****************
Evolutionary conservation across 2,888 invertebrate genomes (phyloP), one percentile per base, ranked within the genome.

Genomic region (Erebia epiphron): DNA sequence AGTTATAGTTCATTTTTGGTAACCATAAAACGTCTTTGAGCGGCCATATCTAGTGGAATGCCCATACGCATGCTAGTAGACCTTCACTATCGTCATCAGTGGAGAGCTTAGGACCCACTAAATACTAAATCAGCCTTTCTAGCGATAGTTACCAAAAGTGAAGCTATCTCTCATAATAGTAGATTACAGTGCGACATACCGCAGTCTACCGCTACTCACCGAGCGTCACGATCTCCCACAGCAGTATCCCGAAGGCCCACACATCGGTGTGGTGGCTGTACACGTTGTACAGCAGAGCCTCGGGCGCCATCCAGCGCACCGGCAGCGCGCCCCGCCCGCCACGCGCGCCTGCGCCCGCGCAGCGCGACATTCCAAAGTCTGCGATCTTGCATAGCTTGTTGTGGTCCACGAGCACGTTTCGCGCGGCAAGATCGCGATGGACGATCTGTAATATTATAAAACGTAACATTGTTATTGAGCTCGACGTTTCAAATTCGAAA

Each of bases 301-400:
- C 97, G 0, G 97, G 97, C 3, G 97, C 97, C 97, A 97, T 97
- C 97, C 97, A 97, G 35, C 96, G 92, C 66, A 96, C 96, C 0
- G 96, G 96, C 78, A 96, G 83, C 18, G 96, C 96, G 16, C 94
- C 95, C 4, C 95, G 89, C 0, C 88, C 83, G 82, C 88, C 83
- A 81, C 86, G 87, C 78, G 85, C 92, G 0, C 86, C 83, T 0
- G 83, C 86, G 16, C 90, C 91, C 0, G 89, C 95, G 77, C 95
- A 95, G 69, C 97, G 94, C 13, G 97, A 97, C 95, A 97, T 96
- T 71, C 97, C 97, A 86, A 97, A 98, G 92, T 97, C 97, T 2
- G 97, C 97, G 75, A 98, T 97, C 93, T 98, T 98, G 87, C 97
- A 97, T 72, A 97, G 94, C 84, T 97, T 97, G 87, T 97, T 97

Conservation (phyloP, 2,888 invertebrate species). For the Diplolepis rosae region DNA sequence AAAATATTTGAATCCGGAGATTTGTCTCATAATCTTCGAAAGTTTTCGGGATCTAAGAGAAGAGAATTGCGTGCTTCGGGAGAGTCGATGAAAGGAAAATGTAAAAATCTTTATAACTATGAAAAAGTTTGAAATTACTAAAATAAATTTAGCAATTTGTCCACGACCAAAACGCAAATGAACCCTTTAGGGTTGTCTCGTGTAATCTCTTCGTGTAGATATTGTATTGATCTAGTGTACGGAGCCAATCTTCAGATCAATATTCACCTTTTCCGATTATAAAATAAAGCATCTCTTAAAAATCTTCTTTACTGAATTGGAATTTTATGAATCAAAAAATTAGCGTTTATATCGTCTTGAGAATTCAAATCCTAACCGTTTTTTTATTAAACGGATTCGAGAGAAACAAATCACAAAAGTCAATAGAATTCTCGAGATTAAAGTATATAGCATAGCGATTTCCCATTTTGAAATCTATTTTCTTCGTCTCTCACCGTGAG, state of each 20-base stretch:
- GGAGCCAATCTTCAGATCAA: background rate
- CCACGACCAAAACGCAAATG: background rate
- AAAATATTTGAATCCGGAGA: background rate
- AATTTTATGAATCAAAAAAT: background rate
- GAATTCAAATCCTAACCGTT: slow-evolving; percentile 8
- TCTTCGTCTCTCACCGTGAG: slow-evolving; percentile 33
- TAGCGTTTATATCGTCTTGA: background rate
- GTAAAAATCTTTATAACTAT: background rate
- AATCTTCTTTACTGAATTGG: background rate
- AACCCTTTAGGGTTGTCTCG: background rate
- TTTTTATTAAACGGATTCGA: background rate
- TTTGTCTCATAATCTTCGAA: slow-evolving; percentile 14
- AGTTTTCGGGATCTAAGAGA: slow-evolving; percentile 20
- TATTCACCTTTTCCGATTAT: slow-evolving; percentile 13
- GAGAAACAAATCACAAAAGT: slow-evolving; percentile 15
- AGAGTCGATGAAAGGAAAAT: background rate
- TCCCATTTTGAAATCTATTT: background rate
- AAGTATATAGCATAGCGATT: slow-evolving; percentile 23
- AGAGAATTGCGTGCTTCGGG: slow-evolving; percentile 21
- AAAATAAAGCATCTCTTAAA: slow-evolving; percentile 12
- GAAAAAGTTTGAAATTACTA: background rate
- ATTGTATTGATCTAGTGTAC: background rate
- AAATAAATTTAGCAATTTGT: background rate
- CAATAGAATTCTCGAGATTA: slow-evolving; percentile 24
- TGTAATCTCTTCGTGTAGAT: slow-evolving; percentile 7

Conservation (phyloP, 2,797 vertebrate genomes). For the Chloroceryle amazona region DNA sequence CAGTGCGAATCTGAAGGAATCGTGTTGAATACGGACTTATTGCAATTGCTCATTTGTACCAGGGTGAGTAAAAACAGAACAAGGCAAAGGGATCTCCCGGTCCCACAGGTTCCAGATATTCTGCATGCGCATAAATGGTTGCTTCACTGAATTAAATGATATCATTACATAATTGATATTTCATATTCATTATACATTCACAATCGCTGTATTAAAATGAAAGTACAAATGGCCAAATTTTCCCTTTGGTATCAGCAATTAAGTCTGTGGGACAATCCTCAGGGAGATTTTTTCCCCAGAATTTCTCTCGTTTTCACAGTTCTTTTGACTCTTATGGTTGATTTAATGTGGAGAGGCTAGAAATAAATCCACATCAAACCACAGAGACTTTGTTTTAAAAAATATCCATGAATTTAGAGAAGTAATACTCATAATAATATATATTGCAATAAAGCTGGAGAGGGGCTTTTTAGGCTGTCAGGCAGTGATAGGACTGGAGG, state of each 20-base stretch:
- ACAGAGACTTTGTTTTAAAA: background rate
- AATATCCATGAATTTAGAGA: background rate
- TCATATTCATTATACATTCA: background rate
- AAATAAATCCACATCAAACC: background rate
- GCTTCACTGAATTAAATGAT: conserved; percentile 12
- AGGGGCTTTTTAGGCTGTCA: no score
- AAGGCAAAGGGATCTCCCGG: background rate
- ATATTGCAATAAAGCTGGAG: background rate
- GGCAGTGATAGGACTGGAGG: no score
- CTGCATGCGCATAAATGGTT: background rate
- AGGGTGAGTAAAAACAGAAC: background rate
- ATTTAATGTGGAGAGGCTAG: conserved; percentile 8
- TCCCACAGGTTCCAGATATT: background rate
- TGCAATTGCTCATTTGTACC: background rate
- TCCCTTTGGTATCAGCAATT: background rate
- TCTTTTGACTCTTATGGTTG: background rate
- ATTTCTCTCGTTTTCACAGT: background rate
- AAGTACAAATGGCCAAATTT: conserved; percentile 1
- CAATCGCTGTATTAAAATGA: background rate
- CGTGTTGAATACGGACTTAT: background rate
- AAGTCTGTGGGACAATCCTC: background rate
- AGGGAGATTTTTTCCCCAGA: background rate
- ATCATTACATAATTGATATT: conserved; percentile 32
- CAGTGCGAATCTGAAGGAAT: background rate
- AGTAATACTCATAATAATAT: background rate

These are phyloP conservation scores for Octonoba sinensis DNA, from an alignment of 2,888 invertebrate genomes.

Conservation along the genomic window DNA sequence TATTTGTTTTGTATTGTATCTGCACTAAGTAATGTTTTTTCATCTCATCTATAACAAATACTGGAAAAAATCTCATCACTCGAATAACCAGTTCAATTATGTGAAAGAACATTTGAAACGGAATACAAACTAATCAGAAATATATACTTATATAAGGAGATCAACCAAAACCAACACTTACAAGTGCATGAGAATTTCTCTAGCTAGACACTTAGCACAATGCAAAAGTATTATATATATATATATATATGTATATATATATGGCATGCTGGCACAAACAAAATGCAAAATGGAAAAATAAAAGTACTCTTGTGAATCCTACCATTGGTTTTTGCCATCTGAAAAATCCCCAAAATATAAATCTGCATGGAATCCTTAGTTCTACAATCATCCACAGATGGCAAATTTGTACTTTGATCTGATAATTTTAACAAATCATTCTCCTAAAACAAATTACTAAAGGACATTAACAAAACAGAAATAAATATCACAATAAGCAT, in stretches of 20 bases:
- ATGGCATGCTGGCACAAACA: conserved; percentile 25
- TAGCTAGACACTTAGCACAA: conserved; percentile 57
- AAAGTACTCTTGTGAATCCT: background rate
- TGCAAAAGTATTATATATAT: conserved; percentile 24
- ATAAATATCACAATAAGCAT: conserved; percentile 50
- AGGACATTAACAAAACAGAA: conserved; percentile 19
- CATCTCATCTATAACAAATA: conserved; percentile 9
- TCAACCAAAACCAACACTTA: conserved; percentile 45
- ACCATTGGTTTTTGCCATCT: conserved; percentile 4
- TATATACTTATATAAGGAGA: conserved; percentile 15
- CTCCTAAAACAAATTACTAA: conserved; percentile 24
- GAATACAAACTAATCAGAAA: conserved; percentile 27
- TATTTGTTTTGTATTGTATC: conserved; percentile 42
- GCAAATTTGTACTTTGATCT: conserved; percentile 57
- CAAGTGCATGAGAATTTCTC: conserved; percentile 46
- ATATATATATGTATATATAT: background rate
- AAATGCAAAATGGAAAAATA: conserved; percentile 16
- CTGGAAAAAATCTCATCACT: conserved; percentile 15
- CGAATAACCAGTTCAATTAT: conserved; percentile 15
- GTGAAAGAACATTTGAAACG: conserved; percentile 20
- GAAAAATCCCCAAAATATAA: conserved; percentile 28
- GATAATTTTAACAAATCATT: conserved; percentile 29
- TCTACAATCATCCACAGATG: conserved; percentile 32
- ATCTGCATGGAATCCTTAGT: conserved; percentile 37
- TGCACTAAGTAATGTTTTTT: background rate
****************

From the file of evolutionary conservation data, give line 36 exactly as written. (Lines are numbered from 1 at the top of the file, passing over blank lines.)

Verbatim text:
- ATTGTATTGATCTAGTGTAC: background rate